When Republicans went to the White House early in Barack Obama’s presidency to negotiate specifics of an economic stimulus bill, Obama reminded them that his policy preferences must prevail because “elections have consequences.”
“At the end of the day, I won,” he told them. “So, I think on that one, I trump you.”
Of course, when he said that, Obama couldn’t possibly have foreseen the 2016 election of President Donald Trump, but seldom has an election been more consequential.
That elections have consequences was further underscored when Trump rightly reversed course on a misinterpretation of a 1993 law by the previous administration. That law, the National Voter Registration Act, reformed the nation’s voter registration process.
Having reversed course, the Justice Department is now siding with Ohio in its legitimate efforts to clean up its voter rolls.
That would not have happened under President Hillary Clinton, so elections do in fact have consequences.
The integrity of elections in Ohio will be significantly enhanced if the Supreme Court this fall upholds, as it should, the process the state uses.
In the appellate court, the Obama administration predictably had sided with Democrats and allied liberal groups seeking to prevent the Buckeye State from removing tens of thousands of voters from the state’s rolls after they were deemed to be “inactive.”
Justice Department lawyers wrote in a brief filed with the high court on Aug. 7 that, since Trump took office, they have re-evaluated the case.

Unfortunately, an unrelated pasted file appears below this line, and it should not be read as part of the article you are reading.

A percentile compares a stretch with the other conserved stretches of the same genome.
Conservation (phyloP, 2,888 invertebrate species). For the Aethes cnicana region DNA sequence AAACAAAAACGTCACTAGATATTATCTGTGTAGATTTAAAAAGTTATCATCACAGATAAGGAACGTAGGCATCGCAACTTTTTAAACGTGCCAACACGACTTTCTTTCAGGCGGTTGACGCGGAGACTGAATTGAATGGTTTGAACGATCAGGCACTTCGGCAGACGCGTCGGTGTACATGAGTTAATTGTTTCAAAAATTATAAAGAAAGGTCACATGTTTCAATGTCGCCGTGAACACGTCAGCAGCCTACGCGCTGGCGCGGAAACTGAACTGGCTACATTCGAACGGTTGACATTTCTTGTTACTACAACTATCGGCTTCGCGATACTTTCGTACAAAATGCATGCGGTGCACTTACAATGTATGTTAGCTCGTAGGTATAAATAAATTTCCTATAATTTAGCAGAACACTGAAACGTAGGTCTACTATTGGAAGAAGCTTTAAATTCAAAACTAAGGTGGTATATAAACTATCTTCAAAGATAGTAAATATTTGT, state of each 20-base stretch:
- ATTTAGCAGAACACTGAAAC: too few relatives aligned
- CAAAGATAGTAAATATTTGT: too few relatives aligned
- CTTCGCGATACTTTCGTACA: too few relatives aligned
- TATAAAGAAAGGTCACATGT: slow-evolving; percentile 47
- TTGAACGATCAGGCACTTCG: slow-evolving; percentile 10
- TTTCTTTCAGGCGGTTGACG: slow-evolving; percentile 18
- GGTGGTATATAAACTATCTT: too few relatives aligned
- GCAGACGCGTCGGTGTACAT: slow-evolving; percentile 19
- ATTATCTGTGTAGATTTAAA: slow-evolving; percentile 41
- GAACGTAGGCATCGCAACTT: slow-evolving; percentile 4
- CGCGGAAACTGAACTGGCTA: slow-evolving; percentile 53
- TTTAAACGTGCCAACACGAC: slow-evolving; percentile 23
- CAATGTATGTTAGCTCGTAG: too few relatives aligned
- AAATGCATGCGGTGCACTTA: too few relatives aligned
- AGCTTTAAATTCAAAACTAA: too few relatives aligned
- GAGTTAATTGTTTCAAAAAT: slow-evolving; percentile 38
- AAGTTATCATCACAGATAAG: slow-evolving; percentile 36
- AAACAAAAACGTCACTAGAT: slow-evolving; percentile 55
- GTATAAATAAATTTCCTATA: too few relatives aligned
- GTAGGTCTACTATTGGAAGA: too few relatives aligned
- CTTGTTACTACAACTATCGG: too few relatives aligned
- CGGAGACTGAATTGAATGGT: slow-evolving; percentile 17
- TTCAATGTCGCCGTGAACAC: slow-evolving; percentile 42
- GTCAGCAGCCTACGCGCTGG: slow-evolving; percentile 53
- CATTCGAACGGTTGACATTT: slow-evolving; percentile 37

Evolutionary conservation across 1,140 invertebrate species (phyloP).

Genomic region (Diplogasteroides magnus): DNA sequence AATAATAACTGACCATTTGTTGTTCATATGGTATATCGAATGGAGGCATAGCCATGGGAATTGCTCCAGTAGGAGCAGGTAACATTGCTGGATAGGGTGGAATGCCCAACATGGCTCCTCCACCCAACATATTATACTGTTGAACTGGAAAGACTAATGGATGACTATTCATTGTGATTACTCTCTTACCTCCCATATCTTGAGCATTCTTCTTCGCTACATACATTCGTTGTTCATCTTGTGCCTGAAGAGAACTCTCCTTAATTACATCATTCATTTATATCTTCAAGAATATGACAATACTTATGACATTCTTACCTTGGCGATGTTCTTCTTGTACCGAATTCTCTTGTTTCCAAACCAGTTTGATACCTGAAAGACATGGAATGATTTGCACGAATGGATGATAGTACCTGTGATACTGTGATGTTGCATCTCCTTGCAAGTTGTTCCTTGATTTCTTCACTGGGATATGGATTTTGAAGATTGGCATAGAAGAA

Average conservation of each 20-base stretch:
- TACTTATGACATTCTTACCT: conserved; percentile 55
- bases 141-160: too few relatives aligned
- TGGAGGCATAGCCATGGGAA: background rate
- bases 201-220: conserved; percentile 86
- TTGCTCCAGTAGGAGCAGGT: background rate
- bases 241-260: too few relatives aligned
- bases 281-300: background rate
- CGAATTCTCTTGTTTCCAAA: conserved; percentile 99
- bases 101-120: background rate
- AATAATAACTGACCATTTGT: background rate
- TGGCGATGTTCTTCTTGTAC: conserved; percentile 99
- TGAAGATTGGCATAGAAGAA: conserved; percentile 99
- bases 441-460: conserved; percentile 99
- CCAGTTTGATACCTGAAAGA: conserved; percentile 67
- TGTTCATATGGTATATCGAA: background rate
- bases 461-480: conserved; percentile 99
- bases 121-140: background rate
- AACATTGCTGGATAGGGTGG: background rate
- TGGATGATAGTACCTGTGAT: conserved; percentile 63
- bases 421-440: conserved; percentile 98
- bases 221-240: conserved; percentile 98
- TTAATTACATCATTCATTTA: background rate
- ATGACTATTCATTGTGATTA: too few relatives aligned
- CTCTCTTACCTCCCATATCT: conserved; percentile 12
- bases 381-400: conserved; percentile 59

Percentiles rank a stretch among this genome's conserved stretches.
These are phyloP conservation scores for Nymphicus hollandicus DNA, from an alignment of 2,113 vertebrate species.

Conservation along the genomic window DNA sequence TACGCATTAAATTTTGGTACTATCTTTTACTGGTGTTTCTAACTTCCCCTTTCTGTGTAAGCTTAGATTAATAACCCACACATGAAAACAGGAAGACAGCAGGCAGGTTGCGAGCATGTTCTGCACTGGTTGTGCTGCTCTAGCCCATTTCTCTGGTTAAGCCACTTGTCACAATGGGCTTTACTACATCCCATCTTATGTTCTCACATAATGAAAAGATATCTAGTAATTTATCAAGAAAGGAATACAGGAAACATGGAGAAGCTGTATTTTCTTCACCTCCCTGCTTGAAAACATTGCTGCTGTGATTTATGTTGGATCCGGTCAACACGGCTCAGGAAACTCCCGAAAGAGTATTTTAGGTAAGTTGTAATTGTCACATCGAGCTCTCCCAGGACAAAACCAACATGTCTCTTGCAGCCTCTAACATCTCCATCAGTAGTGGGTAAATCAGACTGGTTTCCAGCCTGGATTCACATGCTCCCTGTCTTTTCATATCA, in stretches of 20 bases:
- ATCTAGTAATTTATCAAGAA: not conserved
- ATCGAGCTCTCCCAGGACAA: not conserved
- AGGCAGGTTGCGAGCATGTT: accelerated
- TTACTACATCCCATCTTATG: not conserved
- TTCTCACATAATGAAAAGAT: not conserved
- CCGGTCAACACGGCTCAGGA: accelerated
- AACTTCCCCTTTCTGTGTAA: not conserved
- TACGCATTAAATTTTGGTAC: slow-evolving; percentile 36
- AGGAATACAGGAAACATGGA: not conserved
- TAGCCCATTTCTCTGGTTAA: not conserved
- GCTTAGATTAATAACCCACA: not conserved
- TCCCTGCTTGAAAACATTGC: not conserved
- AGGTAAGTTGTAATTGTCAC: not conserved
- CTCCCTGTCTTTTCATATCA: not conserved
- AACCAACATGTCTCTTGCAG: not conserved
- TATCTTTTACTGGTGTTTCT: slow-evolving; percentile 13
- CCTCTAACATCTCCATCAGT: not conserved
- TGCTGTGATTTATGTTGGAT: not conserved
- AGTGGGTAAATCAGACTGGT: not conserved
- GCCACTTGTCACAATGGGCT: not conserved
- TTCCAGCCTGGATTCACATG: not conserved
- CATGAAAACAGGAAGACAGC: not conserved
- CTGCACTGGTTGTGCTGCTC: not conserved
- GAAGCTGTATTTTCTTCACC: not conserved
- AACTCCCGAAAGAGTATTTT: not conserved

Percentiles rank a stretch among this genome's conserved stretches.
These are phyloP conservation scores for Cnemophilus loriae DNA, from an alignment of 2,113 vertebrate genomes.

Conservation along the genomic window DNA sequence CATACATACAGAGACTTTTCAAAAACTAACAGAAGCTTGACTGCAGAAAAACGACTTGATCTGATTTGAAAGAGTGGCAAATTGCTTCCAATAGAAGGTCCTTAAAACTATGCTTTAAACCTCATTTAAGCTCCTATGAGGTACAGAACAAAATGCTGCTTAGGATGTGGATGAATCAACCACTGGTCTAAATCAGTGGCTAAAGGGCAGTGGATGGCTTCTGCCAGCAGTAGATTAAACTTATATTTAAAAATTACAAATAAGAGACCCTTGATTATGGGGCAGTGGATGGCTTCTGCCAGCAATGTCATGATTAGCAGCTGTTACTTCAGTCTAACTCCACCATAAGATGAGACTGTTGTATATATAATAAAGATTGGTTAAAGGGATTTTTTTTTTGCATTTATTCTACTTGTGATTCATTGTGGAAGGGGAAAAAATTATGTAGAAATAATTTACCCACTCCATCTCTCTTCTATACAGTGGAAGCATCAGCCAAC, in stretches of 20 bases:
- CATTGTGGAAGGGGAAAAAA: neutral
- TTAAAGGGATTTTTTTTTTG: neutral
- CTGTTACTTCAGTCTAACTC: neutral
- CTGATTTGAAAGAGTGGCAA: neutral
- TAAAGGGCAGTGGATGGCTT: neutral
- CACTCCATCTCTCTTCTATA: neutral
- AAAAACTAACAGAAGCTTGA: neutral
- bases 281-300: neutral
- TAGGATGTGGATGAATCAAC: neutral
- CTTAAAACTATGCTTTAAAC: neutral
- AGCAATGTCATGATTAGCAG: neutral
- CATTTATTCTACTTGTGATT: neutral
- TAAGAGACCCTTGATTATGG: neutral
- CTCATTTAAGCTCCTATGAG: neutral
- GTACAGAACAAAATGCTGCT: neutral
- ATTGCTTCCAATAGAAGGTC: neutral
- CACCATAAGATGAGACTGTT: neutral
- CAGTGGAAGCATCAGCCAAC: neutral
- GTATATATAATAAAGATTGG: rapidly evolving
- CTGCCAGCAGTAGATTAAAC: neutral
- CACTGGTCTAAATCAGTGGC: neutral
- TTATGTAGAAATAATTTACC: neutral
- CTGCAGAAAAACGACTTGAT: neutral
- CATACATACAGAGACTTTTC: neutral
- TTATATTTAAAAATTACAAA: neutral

They concluded that the 1993 law (widely known as the “motor voter” law) does not prohibit procedures like those used in Ohio, contrary to the deliberate misinterpretation of the law by the Obama Justice Department.
The Buckeye State has been mailing address-verification notices to voters who didn’t cast a ballot during a two-year period to ascertain whether they had moved, died, or otherwise were no longer eligible to vote and asking them to reconfirm their status.
If they failed to respond, and subsequently didn’t vote over the following four years, their names could be removed from the rolls.
Ohio Secretary of State Jon Husted, who defends the six-year process as fair and reasonable, hailed the Justice Department’s about-face.
“Maintaining the integrity of the voter rolls is essential to conducting an election with efficiency and integrity,” he said after the Supreme Court announced May 30 that it would hear Husted v. A. Philip Randolph Institute in its upcoming term.
That case is the state’s appeal of a wrongheaded ruling by the 6th U.S. Circuit Court of Appeals, which ignored the Justice Department’s long history of enforcing the law in other states consistent with Ohio’s practices prior to the Obama administration.
Husted, a Republican, told The Washington Post that since taking office in January 2011, nearly 560,000 deceased Ohioans have been removed from the voter rolls.
He added that the effort has also resulted in “the resolution of more than 1.65 million voters who were registered more than once”—most of them presumably from having moved and re-registered at a new address without the old registration being properly purged.